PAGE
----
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“Torn” Review: Losing a Father to the Mountains


“This isn’t going to be very fun, Max.” A filmmaker named Michael Brown says this to Max Lowe about a third of the way through Lowe’s new documentary film, “Torn,” an autobiographical exploration of his family’s experience with tragedy and its aftermath. By “this,” Brown means the experience they are about to have watching footage from the day, in 1999, that Max’s father, Alex Lowe, perhaps the greatest American mountaineer of his generation, died in an avalanche during an expedition in Tibet. Brown and Lowe have just dug a stack of videotapes out of a box and popped a promising one into a VCR.

We then see what Max is seeing, for the first time in his life: the climbers at base camp waking up to fresh snow, brewing espresso on a gas-jet stove, setting out on an exploratory ramble to a moraine. An avalanche engulfs them. Two men, Alex Lowe and a cameraman named David Bridges, are buried. One man, Lowe’s best friend and tentmate, Conrad Anker, survives. We see more footage of the aftermath—Anker back at base camp, near-catatonic, as his wounds are dressed and the finality sinks in; a futile search amid the debris—and then we return to the scene of Brown and Max Lowe, the son, solemnly taking it in. Brown stops the tape. “Well, that’s, um—”

“What else is on that one?” Max asks.

“It’s just—more stuff like that.”

They are both choking up.

“Thanks for shooting it,” Max says.

“I’m sorry.”

Max was ten, the eldest of three boys, when his father died. The news reached his mother, Jenni, in Bozeman, Montana, via a satellite phone call from another member of the expedition, Andrew McLean. Grief-stricken, she found herself, within months, falling in love with Anker, the survivor and friend, who’d come to Bozeman to provide, and seek, emotional succor and support. Within two years, they were married, and Anker adopted her sons, and Lowe’s, as his own. A modern family, of a kind.

Perhaps it seems unsporting of me to give so much away. But the Lowe-Anker story has been told many times, in many media. I have written about it twice myself, in pieces about Anker and McLean. It has almost become a kind of climbing-world folk song, a dark and wondrous mountain myth open to new versions and interpretations. And yet, even for someone familiar with the details and reverberations, the experience of watching “Torn” is emotionally wrenching, and uncommonly intimate. Its earnest and unadorned affirmation of love is a fine bracer, in these sour, suspicious times.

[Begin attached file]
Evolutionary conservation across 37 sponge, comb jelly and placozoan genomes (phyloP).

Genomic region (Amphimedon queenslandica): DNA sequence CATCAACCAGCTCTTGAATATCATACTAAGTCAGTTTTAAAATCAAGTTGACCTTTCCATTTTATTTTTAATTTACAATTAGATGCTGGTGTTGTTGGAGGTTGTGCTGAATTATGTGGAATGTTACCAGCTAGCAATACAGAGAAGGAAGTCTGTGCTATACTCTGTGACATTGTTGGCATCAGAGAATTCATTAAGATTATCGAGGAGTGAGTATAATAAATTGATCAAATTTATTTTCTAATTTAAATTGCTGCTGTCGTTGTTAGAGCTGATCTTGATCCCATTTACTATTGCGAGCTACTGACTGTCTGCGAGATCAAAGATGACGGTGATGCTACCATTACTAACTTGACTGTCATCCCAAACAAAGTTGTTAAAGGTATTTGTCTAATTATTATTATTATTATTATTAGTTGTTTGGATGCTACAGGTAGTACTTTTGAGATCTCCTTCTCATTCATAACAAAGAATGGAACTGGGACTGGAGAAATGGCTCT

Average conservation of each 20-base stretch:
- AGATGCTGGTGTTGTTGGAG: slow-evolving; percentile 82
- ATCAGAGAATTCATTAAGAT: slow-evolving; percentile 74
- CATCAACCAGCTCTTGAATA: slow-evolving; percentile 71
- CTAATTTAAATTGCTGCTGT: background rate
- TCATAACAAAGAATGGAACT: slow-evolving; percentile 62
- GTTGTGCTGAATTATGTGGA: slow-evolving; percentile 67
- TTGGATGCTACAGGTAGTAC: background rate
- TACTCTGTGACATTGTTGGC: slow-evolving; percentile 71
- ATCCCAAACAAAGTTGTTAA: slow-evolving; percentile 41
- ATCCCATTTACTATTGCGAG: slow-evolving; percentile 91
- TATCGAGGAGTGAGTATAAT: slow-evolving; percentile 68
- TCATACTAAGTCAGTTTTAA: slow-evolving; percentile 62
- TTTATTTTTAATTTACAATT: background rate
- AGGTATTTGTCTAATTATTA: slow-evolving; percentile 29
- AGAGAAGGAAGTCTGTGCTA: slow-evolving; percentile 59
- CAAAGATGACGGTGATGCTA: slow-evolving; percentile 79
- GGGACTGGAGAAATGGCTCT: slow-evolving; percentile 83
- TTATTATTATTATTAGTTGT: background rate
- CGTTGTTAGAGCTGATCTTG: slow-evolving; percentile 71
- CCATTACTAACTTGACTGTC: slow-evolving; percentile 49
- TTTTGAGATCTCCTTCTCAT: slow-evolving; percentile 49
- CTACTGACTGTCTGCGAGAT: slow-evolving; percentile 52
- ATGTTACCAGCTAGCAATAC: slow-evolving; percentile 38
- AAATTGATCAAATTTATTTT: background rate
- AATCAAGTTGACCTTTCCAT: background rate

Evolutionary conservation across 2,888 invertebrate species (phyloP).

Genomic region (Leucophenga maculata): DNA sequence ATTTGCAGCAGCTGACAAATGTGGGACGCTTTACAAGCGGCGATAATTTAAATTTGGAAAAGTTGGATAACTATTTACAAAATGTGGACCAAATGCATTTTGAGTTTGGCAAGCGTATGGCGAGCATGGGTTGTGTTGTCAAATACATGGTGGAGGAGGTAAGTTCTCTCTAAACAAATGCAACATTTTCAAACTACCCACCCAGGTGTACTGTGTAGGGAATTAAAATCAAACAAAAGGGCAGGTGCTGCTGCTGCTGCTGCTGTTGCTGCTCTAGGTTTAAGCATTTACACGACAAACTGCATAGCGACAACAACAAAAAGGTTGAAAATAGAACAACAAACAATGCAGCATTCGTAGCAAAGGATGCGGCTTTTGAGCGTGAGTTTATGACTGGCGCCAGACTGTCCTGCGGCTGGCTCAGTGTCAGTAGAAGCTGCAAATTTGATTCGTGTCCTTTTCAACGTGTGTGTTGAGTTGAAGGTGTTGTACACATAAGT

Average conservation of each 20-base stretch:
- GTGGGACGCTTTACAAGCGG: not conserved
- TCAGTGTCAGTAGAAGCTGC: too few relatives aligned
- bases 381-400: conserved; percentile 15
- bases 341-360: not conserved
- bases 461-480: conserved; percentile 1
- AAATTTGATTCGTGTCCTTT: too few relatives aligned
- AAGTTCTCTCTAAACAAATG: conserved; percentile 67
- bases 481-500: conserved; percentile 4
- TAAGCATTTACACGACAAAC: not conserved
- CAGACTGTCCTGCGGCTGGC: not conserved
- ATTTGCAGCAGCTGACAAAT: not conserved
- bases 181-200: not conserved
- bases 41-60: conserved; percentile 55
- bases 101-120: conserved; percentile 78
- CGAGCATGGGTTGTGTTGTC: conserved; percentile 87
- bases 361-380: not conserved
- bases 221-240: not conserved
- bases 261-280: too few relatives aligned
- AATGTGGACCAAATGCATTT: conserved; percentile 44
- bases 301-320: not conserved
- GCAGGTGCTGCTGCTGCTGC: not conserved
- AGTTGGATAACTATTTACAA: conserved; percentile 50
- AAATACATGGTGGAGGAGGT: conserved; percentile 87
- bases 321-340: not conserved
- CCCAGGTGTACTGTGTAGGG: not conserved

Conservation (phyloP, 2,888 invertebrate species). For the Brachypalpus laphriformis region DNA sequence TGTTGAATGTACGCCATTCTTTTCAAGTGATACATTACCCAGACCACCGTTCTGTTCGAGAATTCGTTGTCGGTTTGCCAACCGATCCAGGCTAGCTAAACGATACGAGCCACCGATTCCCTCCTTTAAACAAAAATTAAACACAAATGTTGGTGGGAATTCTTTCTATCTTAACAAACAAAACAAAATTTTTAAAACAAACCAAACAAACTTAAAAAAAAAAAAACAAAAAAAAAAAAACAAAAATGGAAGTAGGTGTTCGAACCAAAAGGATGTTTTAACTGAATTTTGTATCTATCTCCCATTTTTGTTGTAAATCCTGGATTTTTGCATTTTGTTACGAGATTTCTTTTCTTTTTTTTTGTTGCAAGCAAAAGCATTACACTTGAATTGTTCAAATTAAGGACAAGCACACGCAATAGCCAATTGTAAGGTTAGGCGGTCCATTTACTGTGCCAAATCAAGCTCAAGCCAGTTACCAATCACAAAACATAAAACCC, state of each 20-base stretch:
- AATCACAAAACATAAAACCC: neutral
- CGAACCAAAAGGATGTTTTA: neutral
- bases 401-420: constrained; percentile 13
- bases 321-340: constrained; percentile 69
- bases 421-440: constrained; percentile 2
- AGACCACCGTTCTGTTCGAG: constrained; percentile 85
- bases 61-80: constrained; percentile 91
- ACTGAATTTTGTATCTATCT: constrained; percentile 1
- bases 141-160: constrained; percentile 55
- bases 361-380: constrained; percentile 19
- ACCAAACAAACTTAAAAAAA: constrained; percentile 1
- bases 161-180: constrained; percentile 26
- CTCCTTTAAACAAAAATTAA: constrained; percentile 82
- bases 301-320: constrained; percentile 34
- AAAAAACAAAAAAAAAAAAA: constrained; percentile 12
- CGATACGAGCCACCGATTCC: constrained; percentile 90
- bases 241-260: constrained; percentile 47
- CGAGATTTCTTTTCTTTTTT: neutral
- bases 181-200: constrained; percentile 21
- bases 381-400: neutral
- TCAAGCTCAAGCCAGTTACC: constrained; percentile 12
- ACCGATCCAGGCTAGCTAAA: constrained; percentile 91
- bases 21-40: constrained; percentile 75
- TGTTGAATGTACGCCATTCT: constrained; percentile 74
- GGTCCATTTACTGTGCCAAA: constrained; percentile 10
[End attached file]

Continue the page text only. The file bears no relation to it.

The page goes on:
“Torn” is Max’s story—his attempt to come to grips with what he has lost and gained, as well as to absolve and commend Anker, for his taking of Lowe’s place. Alex Lowe, Anker, and Jenni Lowe-Anker are the film’s principal characters, in many respects. One marvels at the dead father’s incandescence, the widow’s frankness and courage, the survivor’s taciturnity and inner turmoil. But the film’s protagonist, its quiet heart, is Max. We see him as a young boy, in home videos shot mainly by his father, and then, after Alex’s death, as a witness to the presence of his replacement. We watch young Max watching, and then thirty-year-old Max watching his younger self watching. He doesn’t need to say much; his gaze—as child, man, and filmmaker—does the talking.

The seed of this project was the discovery, in 2016, of Lowe’s body on Shishapangma, on the glacier where he’d been buried by the avalanche. Two climbers, David Goettler and Ueli Steck, came upon his corpse; after seventeen years, the ice and snow had released him. The family travelled to Tibet to retrieve and cremate the body in a pyre at base camp. They brought the cameras, of course, and, as Jenni and the boys experienced some measure of closure, Anker wrestled with a flareup of long-simmering survivor’s guilt and impostor syndrome. He had suicidal thoughts.